OPEC Raises 2023 Global Oil Demand Forecast

The Organization of the Petroleum Exporting Countries, (OPEC), on Monday said the market fundamentals were strong despite “exaggerated negative sentiments.”

In the report, OPEC nudged up its forecast for world oil demand growth in 2023 to 2.46 million barrels per day, bpd, up 20,000 bpd from the previous forecast. In 2024, OPEC sees demand rising by 2.25 million bpd, unchanged from last month.

The producers’ group in its monthly report also slightly raised its 2023 forecast for global oil demand growth and stuck to its relatively high 2024 prediction.

“Recent data confirms robust major global growth trends and healthy oil market fundamentals,” OPEC said in a feature article at the start of its report.

The report said the market was healthy citing strong Chinese imports, minor downside risks to economic growth and a robust physical oil market.

“Oil prices have trended lower in recent weeks, mainly driven by financial market speculators.”

Oil has weakened to around $82 a barrel for Brent crude from a 2023 high in September near $98. Concern about economic growth and demand has pressured prices, despite support from supply cuts by OPEC and its allies, and conflict in the Middle East.

A lifting of pandemic lockdowns in China has helped oil demand rise in 2023. OPEC has consistently forecast stronger demand growth for next year than other forecasters such as the International Energy Agency.

This is the last report before OPEC and its allies, known as OPEC+, meets on Nov. 26 to set policy. The group has been cutting production since late 2022 to support the market and its latest agreement calls for output curbs throughout 2024.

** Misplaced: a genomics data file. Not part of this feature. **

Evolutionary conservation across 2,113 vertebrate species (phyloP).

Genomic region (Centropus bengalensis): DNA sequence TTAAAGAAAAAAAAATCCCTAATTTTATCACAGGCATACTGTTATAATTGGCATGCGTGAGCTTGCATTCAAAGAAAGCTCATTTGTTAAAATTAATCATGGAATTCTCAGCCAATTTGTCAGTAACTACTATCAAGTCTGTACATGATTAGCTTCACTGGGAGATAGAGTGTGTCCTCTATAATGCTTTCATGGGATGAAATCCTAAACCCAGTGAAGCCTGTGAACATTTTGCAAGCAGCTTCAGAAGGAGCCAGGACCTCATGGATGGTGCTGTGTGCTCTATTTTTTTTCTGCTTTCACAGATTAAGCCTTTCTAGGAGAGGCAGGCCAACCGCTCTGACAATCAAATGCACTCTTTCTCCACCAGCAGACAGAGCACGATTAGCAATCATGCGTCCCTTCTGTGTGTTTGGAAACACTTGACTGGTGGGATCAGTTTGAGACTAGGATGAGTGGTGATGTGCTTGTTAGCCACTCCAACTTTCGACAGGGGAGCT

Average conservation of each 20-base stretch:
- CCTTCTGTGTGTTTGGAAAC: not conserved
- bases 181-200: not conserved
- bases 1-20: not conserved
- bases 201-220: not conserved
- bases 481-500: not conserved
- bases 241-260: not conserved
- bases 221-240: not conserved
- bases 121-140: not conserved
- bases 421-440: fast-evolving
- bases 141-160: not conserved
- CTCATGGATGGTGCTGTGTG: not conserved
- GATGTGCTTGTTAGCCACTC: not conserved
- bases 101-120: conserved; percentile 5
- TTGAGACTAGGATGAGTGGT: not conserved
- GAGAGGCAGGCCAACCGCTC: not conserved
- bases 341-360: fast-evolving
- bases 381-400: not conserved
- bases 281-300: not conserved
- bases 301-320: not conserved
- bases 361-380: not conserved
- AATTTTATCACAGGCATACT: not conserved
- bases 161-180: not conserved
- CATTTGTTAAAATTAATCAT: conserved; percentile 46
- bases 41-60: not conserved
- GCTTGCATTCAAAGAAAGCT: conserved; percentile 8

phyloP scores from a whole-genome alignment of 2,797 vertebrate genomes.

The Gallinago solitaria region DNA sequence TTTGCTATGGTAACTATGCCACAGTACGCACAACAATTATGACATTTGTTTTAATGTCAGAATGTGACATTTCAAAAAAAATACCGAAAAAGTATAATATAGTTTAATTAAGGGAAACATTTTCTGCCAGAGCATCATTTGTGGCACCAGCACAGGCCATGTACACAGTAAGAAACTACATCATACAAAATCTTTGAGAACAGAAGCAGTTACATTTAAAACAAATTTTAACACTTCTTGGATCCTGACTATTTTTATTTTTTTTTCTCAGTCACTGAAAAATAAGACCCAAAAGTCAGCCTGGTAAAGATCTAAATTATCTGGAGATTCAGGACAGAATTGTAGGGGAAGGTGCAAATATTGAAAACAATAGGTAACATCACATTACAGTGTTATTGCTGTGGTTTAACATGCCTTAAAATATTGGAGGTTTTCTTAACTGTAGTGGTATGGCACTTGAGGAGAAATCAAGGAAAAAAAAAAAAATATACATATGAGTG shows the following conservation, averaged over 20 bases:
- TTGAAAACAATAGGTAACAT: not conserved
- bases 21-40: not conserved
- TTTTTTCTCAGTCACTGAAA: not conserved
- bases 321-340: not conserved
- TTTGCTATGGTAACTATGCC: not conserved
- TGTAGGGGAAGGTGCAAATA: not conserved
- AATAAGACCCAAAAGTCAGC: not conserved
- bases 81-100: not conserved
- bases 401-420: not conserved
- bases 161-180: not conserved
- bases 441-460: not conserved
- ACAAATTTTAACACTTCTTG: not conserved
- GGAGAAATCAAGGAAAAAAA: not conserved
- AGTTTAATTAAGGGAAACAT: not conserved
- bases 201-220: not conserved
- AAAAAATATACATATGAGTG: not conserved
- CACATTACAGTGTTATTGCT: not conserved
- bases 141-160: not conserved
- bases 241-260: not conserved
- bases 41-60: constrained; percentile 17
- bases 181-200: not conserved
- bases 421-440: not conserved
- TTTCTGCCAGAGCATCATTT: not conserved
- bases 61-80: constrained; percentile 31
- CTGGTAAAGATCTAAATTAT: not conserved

The report also said OPEC oil production rose in October despite the pledged supply cuts, driven by increases in Nigeria, Iran and Angola.

Iran, exempt from OPEC supply cuts because of US sanctions, has been boosting output in 2023 in a trend that analysts say appears to be the result of Iran’s success in evading the sanctions and US discretion in enforcing them.

Nigeria and Angola have been recovering from internal challenges that limited their output.

But in the feature article about the oil market’s underlying strength, OPEC observed that Nigeria’s oil output, as well as that of the 11 members subject to output limits, remained below their output targets.

OPEC also cited strong physical crude markets as a further sign of market health.

“The robust physical crude market is further reflected in the strong crude differentials seen in almost all regions in October and continued in early November,” OPEC said.

Total commercial oil inventories in the Organisation for Economic Co-operation and Development countries, OECD, fell by 15.6 million barrels on a monthly basis to 2.78 billion barrels in September, the OPEC report showed.

This marked a downturn compared to the latest five-year average of about 118 million barrels. It is also 184 million barrels less than the 2015-2019 average.

Preliminary data indicated that US commercial oil inventories shed 9.1 million barrels month-on-month in September to 1.26 billion barrels, which is about 32 million barrels above the September 2022 reading, but 20.6 million barrels less than the average of the previous five years.

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